On Friday October 1st, this conference was held with 192 in attendance listening to the 11 speakers about how head trauma is affecting sports/athletes in Boston, MA. More importantly it was being discussed how the young athlete is most susceptible and preventative steps must be taken.
Chris Nowinski, co-director of the Boston University Center for study of CTE, and advisory board member of www.sportsconcussions.org, was to the point about reducing hits to the head of individual athletes,
“We can have a way to reduce the number of hits in the head from 1,000 to 300, tomorrow.”
But a lot needs to be studied and in order to do that more brains are needed. Thankfully there are some out there that are willing to donate when the time comes.
Some 350 athletes, from all sports and including amateurs, have agreed to donate their brains to the Boston University center since the program’s inception last year; its goal is 750 donations. Meanwhile, six retired pro athletes are participating in a study in which their brains undergo state-of-the-art imaging tests, and they already have produced evidence of lost brain tissue compared to non-athletes.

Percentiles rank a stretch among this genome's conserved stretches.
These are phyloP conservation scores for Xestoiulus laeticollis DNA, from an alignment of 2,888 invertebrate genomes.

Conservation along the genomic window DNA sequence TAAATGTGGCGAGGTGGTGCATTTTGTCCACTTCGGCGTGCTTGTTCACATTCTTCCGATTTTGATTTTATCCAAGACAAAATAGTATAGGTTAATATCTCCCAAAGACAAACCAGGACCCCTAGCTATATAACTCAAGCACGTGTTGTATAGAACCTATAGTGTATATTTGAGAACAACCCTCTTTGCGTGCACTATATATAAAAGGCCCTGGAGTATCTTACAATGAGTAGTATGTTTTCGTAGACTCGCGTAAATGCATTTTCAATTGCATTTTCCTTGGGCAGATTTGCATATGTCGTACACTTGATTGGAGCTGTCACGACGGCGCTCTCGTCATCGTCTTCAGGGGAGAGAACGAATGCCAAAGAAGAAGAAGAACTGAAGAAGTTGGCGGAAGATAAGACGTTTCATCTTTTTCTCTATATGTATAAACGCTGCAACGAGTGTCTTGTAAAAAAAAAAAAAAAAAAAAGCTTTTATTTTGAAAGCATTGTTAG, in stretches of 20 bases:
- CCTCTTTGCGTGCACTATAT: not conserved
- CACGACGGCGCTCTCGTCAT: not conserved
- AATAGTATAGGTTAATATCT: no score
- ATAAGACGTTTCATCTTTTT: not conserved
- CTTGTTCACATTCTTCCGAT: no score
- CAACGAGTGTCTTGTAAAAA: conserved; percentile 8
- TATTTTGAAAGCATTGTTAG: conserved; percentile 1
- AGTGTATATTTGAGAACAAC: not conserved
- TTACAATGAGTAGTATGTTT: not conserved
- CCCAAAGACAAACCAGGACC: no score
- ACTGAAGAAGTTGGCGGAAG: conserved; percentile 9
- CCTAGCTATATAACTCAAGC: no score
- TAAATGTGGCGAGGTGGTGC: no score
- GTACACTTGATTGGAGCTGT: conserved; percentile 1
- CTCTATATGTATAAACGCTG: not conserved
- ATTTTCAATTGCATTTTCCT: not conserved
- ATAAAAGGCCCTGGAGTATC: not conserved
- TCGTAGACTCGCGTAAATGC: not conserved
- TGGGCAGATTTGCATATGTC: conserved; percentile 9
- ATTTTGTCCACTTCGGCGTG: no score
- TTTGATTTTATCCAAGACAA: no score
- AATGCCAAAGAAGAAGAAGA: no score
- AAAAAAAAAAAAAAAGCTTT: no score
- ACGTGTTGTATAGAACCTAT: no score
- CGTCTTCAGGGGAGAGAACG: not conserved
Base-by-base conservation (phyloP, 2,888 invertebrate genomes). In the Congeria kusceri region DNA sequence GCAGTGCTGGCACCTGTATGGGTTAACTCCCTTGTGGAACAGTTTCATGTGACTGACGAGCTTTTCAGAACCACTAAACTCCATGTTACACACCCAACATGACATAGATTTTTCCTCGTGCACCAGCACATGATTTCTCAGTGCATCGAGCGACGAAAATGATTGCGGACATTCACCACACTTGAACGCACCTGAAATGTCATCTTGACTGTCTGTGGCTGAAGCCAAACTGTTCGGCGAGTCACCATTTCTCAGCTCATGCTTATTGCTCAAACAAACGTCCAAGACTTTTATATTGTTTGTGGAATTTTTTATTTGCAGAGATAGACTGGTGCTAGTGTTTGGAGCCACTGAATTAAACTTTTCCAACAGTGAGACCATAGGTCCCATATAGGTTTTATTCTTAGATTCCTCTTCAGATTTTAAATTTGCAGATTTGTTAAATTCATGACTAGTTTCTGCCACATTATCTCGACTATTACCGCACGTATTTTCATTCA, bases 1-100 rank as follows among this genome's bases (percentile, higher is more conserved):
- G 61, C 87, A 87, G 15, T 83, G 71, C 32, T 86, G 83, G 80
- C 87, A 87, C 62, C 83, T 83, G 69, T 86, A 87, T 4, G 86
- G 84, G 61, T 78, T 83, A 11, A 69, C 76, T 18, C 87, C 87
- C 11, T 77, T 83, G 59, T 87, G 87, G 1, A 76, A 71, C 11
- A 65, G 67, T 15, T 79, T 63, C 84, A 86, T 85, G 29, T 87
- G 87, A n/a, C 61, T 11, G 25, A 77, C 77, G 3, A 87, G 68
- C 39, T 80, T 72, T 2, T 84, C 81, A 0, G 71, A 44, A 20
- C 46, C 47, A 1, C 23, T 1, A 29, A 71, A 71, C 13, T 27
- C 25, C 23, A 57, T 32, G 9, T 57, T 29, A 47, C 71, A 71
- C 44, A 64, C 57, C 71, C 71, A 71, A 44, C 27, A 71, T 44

Next month, the center directors said, 200 retired NFL players of all ages and years of experience will begin a program of neurological, psychiatric and medical study that will include spinal taps, to track potential brain injury and disease and find other ways that they can be diagnosed.